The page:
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Chapmanite



Chapmanite

Yellow-green earthy massive chapmanite
General
CategoryMineral
Chemical formulaFe2Sb(SiO4)2(OH)
Identification
ColorYellow, green, olive green
Crystal habitEarthy massive; granular
Crystal systemMonoclinic-domatic
CleavagePoor
FractureConchoidal to irregular
Mohs Scale hardness2.5
LusterNonmetallic, dull to adamantine
Refractive indexnα=1.850 nβ=1.950 nγ=1.960
PleochroismNone
StreakYellowish green
Specific gravity3.69-3.75

Chapmanite is a rare silicate mineral belonging to the nesosilicate group, discovered in 1924, and named in honour of the late Edward John Chapman, a geology professor at the University of Toronto. Chemically, it is an iron antimony silicate, closely related to bismutoferrite, and may contain aluminium impurities. It is closely associated with silver mines, most notably the Keeley mine in Ontario, Canada, found in quartz veinlets containing graphite in gneiss. It takes the form of a powdery, yellow-green, semitransparent solid, and leaves a streak of the same colour. Early German texts have referred to the mineral as antimon-hypochlorite.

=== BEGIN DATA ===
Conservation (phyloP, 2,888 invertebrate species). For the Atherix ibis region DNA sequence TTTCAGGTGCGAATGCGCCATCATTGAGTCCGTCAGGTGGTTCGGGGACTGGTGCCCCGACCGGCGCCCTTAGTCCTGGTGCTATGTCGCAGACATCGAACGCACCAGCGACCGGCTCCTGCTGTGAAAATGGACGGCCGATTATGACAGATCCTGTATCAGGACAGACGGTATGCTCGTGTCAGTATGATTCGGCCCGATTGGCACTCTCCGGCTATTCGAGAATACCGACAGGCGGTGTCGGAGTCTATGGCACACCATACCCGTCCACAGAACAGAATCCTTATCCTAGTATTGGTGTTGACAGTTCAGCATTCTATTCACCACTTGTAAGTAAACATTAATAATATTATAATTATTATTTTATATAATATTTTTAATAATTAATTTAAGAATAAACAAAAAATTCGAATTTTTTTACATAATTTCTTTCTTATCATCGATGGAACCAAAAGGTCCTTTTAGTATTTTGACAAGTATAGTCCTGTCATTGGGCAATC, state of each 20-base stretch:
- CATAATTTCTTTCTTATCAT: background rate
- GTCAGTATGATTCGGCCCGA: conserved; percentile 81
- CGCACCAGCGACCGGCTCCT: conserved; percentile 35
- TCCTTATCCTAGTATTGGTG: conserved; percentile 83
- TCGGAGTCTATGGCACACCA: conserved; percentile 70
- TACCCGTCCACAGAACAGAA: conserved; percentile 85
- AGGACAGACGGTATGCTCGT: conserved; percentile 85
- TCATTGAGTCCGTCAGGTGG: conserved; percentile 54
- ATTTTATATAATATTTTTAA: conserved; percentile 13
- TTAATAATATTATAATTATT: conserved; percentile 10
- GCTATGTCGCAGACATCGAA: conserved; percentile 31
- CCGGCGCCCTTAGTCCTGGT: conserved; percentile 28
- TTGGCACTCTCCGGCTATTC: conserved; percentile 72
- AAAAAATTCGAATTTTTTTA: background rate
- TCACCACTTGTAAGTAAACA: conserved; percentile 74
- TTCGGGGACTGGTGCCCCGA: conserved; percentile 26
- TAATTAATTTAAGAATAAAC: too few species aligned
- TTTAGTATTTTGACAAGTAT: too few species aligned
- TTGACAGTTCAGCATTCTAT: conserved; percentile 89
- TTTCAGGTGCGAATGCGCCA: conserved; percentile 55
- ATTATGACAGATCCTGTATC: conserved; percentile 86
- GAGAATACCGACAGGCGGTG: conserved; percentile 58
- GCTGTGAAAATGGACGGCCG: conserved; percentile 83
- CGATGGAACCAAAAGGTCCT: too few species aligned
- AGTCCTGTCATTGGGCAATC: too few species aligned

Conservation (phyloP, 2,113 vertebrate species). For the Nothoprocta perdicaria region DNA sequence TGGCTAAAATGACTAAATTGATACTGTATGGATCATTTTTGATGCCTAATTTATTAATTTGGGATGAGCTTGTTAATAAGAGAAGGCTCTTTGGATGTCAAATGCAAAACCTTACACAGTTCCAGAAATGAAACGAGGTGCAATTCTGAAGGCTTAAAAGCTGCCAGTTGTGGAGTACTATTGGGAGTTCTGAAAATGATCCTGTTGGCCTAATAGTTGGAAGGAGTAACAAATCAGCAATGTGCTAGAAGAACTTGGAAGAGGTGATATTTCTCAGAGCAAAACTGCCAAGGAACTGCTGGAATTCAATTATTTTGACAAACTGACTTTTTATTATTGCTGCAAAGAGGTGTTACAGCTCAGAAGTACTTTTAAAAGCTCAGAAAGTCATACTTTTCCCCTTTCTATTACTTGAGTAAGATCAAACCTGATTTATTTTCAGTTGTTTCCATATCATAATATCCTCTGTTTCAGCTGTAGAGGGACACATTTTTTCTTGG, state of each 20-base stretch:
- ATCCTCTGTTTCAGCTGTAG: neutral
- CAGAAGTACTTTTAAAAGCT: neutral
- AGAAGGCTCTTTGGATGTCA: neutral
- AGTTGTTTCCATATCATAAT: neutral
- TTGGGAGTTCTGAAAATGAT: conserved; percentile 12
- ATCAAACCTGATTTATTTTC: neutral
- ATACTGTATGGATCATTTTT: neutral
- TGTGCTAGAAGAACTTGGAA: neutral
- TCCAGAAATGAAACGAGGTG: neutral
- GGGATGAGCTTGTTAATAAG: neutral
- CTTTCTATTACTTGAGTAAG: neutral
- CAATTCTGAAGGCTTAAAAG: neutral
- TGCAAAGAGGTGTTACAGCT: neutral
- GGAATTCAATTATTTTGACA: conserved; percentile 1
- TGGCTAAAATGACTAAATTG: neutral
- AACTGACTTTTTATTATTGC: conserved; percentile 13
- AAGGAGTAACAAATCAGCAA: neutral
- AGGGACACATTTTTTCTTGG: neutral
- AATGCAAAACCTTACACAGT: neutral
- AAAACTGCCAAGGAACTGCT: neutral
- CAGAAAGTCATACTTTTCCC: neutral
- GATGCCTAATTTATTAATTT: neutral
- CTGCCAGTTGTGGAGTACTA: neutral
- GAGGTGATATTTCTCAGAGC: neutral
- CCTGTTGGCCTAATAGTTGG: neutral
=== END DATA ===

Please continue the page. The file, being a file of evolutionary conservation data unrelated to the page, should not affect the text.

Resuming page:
Additional recommended knowledge

It was recently rediscovered in the southern hemisphere at the abandoned Argent lead mine in Bushveld series rocks of South Africa.

References

  • Mindat with location data
  • Webmineral data
  • Handbook of Mineralogy (PDF)
  • South African discovery Neues Jahrbuch fur Mineralogie-Monatshefte 2000 #2 pages: 85 - 90
 
This article is licensed under the GNU Free Documentation License. It uses material from the Wikipedia article "Chapmanite". A list of authors is available in Wikipedia.
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